An alternate hypothesis is that Type II cells communicate directly with afferent nerve fibers, but use unconventional mechanisms. Afferent nerve fibers do associate with Type II taste cells and form subsurface cisternae at sites of contact, although it is not clear how these specializations might contribute to afferent signaling [4]. Type II taste cells contain vesicles and the vesicle SNARE protein synaptobrevin-2 [31], although the vesicles are not usually associated with nerve fiber contact. It has recently been shown that the purinergic receptors P2X2 and P2X3, expressed on gustatory afferent nerve fibers, are required for transmission of taste information to the nervous system [32]. Perhaps ATP is released via a non-conventional mechanism from PLC signaling cells to activate nerve fibers directly. In neurons, ATP release is usually vesicular and Ca2+ dependent [33]. However, in non-neuronal cells, ATP can be released by a number of unconventional mechanisms, including voltage-dependent anion channels and gap junction hemi channels [34, 35]. Further studies will be required to determine if Type II taste cells communicate directly with nerve fibers or through the agency of Type III cells.


The principal finding in this study is that the cells responsible for bitter, sweet, and umami taste transduction do not have conventional synapses with the nervous system. Two separate lines of transgenic mice allowed identification of the sweet- and umami-sensitive cells, T1R3-GFP, and the larger subset of bitter-, sweet-, and umami-sensitive cells, TRPM5-GFP. Both subsets, T1R3-GFP and TRPM5-GFP, lack VGCCs. Further, they lack the target SNARE protein SNAP-25 that has previously been associated with taste cells that have morphologically identifiable synapses [20]. We conclude that PLC expressing taste cells do not communicate with the nervous system via conventional synaptic mechanisms.



Adult transgenic mice in which either the T1R3 or TRPM5 promoter drives expression of GFP were used. Animals were cared for in compliance with the Colorado State University Animal Care and Use Committee. Specifically, pIRES2-eGFP containing the encephalomyocarditis virus internal ribosome entry site (IRES) and enhanced green fluorescent protein (eGFP) was purchased from Clontech (Palo Alto, CA). The wheat germ agglutinin (WGA) cDNA was a gift from Dr N.V. Raikhel. The T1r3 and Trpm5 genes were subcloned from BACs obtained by screening a C57BL6 mouse BAC library. The construct T1R3-GFP contained 5' to 3': 13 kb of the mouse T1r3 gene including the 5' flanking region and the entire 5' untranslated region, the WGA cDNA, IRES and eGFP. WGA was included in the construct for the purpose of tracing studies that are unrelated to the studies described here. The construct TRPM5-GFP contained 5' to 3': 11 kb of mouse Trpm5 5' flanking sequence, Trpm5 Exon 1 (untranslated), Intron 1, and the untranslated part of Exon 2, and eGFP. The constructs were separated from the vector by restriction endonuclease digestion, purified from agarose gels using a Qiagen kit and microinjected into B6C3 mouse zygotes according to standard methods [36]. Founder transgenic mice were bred to wild-type C57BL6/J mice and their transgenic offspring were used for further experiments.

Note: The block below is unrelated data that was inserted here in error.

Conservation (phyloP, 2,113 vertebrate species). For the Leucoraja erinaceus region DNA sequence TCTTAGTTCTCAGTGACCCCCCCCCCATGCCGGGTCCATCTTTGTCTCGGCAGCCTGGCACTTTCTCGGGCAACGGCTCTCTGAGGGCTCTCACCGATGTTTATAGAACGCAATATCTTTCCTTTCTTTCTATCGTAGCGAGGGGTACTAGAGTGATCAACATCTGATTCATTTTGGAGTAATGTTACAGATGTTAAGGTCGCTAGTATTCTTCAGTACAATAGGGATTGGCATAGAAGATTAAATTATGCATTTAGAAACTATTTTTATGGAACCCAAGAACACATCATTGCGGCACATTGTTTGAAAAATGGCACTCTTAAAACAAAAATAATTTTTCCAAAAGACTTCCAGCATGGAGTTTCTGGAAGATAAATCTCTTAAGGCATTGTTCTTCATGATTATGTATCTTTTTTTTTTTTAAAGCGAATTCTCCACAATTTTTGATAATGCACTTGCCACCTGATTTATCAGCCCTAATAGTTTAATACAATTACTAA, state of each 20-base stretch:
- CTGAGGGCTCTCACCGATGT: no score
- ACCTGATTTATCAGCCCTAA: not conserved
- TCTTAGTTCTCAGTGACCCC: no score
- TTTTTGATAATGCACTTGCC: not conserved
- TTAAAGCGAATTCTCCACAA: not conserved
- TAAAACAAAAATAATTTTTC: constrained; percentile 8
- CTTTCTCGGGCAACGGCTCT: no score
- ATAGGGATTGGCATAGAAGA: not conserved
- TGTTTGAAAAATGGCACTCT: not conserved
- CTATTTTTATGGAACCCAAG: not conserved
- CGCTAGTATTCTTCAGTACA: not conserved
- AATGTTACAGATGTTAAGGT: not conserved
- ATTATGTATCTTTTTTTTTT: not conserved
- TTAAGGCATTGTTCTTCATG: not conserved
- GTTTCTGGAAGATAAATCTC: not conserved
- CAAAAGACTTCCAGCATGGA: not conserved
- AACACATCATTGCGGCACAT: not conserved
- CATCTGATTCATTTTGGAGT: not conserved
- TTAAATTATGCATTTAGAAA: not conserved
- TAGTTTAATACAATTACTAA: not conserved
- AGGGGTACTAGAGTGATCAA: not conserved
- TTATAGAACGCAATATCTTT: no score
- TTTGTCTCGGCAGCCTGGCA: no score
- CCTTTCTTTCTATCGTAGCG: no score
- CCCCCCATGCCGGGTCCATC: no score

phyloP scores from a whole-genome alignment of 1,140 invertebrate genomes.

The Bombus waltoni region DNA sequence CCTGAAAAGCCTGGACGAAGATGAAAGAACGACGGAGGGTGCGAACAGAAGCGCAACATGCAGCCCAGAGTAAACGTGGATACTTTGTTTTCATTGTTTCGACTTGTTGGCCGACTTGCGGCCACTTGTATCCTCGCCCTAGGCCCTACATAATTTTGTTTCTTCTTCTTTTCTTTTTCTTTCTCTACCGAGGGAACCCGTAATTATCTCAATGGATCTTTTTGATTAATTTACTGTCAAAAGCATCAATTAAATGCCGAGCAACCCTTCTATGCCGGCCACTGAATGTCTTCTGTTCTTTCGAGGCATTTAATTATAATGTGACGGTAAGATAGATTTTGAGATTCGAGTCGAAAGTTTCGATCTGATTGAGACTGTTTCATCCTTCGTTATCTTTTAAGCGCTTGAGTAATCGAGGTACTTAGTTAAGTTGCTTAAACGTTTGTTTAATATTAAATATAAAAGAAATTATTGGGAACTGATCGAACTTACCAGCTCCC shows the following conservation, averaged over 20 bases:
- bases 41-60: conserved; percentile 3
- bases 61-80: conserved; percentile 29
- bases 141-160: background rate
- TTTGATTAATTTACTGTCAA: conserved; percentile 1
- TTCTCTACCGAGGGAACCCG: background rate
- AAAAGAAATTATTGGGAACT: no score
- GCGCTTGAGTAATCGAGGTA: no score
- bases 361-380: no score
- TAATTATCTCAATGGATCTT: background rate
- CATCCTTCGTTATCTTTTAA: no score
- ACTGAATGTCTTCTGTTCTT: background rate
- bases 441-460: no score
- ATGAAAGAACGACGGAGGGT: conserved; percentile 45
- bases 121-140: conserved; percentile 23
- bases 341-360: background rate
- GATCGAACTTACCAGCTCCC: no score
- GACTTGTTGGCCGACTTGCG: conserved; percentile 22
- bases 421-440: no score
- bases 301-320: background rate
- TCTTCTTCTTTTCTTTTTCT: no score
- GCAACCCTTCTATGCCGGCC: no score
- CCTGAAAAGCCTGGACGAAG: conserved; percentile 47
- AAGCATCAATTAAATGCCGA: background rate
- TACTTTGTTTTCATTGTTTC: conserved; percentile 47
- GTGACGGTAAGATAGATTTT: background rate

Taste cell isolation

Circumvallate and foliate taste buds from TRPM5-GFP and T1R3-GFP mice were isolated using the protocol of Béhé et al. [17]. Briefly, mice were killed with CO2 and cervical dislocation. An enzyme cocktail consisting of 1 mg/ml collagenase A or B (Roche, Indianapolis, IN), 3 mg/ml Dispase II (Roche, Indianapolis, IN), and 1 mg/ml trypsin inhibitor (Sigma, St. Louis, MO) dissolved in Tyrode's was injected beneath the epithelium of the tongue. After incubation for 40–45 min. in oxygenated nominally Ca2+ free Tyrode's, the epithelium was gently separated from the underlying connective tissue and placed in Ca2+ free Tyrode's containing 1 mM BAPTA for 10 min. Taste buds were removed by gentle suction with a fire-polished pipet and plated onto cover slips coated with Cell Tak (BD Biosciences, Bedford, MA) or poly-L-lysine (Sigma, St. Louis, MO). This procedure resulted in isolated taste cells, small cell clusters, and entire taste buds. All data for both Ca2+ imaging and whole cell recording were obtained from isolated taste cells or cell clusters so that the presence or absence of GFP expression could be verified.


Intracellular Ca2+ measurements were obtained using ~2 μM fura-2 AM (Molecular Probes, Invitrogen Corporation). Images were acquired with the CCD Sensicam QE camera (COOKE Corporation) through a 40× oil immersion objective lens of an inverted Nikon Diaphot TMD microscope. Excitation wavelengths of 350 nm and 380 nm were used and with an emission wavelength ~510 nm. Calcium levels were reported as F350/F380 versus time. Images were captured every 1–5 seconds using Imaging Workbench 5.2 (Indec Biosystems, Inc.) and graphed using OriginPro 7.5 software. Responses were measured to m-3M3FBS (PLC activator, 10 μM, Calbiochem, San Diego, CA) and high potassium solution (55 mM). All solutions were bath applied using a gravity flow perfusion system (Automate Scientific Inc., San Francisco, CA) and laminar flow perfusion chambers (RC-25F, Warner Scientific Inc., Hamden, CT).